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gored. as you know, the whistle-blower claim was filed on august 12 of this of this year and then you took office on august 16th, four days later. >> yes, sir. >> prior to taking your new job or since, did you discuss the call or whistle-blower complaint with dni coats? >> i wouldn't have taken the job if i did, no, sir. >> how about with sue gordon? >> no, not at all. to the best of my ability i do not believe dan coats or sue gordon had any sense of this whistle-blower complaint or that michael atkinson had it. >> in your current role do you discuss ukraine with president trump? >> no, congressman, i haven't discussed ukraine with anybody, let me put it to you that way. >> you haven't discussed ukraine in your current role as acting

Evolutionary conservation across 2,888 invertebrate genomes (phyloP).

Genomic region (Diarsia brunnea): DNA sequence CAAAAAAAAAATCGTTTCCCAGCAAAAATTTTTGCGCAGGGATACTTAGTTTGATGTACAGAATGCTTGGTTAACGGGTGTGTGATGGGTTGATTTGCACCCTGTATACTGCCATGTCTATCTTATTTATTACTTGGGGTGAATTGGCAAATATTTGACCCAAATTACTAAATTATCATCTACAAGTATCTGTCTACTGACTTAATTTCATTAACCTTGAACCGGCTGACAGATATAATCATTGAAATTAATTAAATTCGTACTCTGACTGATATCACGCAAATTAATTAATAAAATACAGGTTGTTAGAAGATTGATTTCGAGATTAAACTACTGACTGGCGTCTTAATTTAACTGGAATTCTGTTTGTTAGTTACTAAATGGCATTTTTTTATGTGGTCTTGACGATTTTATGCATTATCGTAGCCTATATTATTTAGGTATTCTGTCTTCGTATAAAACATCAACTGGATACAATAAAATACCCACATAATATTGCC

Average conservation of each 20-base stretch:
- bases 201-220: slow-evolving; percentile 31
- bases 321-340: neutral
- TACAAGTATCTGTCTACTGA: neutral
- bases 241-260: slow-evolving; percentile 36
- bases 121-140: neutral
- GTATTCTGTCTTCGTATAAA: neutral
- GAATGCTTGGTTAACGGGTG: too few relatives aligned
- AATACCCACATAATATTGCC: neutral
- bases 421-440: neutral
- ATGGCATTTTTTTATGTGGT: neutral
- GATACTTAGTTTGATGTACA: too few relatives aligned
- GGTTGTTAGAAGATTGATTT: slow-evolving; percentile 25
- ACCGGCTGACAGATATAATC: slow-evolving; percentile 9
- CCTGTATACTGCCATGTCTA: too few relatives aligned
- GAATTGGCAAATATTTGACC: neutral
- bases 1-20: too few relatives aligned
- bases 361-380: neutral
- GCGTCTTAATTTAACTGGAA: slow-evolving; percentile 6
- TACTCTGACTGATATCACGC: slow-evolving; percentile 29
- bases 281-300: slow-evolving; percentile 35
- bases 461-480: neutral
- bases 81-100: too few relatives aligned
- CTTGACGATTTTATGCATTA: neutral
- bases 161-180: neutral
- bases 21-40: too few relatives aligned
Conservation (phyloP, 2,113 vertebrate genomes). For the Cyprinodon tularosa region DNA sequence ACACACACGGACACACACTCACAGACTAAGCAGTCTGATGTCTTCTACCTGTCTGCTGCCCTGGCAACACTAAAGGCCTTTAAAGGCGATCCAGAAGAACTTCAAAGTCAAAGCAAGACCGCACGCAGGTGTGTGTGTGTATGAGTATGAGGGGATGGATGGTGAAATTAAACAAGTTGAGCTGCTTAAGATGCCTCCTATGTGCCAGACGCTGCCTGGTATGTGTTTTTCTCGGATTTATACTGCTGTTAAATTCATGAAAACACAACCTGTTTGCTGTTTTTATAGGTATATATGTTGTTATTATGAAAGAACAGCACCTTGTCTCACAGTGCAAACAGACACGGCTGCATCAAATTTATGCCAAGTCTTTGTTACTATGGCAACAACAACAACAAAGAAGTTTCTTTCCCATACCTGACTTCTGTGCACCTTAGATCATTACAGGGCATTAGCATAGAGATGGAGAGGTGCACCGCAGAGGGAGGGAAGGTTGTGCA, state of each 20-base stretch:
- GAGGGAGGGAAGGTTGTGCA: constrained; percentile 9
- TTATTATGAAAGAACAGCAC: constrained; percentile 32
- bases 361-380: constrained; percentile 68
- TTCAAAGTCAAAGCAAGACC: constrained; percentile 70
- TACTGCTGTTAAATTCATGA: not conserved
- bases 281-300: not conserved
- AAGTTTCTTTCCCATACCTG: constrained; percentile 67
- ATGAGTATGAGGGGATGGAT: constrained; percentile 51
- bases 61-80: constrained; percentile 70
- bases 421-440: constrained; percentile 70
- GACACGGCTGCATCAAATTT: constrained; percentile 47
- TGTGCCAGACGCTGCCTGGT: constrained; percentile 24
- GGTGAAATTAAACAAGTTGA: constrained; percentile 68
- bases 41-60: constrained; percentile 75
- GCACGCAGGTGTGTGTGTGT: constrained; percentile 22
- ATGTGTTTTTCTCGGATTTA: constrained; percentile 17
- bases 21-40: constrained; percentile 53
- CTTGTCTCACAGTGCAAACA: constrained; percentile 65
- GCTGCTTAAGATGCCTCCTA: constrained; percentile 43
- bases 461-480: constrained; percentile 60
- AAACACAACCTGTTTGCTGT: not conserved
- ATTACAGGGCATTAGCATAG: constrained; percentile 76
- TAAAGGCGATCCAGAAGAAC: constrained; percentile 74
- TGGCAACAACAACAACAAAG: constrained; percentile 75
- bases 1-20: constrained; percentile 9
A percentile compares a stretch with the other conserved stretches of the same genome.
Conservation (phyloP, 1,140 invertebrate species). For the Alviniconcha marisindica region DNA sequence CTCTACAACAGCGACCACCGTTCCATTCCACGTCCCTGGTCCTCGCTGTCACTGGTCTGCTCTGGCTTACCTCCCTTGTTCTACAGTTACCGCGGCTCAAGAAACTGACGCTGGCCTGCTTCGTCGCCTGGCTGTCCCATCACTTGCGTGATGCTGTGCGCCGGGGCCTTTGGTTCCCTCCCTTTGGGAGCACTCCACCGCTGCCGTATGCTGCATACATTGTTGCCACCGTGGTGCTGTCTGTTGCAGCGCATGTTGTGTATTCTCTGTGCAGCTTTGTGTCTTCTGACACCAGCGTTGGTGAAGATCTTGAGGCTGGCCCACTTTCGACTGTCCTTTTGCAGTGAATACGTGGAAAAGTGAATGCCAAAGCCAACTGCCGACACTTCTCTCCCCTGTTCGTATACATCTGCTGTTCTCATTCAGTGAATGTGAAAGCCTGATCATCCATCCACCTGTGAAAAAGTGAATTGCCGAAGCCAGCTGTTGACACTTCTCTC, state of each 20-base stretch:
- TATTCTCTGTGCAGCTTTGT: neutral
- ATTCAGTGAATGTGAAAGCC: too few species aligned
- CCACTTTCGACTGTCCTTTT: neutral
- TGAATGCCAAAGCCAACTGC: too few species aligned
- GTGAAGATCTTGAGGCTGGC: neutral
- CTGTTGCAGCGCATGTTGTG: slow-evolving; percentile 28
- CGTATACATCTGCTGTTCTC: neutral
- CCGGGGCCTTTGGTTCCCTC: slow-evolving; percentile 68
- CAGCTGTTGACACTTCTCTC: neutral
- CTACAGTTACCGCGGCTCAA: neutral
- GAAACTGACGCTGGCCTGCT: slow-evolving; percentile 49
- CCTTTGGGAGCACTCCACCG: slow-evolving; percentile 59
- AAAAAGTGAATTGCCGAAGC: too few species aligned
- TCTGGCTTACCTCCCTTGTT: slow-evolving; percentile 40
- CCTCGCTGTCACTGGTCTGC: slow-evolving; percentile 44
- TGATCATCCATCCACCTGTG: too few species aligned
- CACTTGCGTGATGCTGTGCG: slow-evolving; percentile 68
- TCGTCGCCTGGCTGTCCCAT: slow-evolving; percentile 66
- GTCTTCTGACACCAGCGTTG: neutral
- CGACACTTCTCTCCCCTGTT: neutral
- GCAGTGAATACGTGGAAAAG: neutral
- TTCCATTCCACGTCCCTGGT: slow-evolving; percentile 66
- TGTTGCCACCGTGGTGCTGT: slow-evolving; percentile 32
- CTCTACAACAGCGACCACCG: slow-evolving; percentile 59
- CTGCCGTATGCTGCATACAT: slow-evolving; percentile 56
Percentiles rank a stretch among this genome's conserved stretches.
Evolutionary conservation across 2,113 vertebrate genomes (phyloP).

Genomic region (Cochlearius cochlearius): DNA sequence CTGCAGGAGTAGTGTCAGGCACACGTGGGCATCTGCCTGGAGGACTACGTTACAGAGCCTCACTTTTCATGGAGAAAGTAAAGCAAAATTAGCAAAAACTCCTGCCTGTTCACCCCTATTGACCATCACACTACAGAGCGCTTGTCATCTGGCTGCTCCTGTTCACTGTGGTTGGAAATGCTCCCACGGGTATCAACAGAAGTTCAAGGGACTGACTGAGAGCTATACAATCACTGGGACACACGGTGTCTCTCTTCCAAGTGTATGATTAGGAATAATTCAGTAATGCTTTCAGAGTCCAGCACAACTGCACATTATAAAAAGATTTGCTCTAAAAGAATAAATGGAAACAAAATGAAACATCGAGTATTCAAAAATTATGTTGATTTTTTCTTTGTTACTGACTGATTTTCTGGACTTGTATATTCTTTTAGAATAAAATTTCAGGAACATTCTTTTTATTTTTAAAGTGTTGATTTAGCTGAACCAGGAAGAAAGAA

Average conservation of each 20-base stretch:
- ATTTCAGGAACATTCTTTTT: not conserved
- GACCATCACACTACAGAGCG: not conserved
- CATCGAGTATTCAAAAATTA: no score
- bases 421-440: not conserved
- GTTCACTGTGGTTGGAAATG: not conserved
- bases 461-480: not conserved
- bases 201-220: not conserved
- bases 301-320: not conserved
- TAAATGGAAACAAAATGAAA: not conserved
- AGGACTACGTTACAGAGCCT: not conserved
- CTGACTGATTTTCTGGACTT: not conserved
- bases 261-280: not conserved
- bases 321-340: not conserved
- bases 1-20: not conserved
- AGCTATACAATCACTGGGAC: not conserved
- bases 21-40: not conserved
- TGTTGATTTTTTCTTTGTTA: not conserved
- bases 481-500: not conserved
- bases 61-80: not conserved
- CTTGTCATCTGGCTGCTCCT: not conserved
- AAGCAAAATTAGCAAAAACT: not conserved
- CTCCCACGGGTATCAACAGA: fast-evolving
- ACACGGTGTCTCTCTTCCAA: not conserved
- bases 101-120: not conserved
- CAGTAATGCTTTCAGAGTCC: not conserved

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the dni? >> we have 190 countries out there. whatever the president's daily brief is and matters that pertain to this. but this is not something that has come to my attention in my six weeks as acting dni. >> turning to the whistle-blower and the inspector general, you don't know the identity of the whistle-blower? >> congressman, i do not. >> and you don't know his or her political affiliation. >> i do not. >> you believe the whistle-blower was operating in good faith? >> i do. >> and without bias? >> i do not know about that. >> but you have no reason to believe he or she was acting without bias; is that correct? >> i believe they were acting in good faith. >> but not biased? >> i don't know biased or not biased.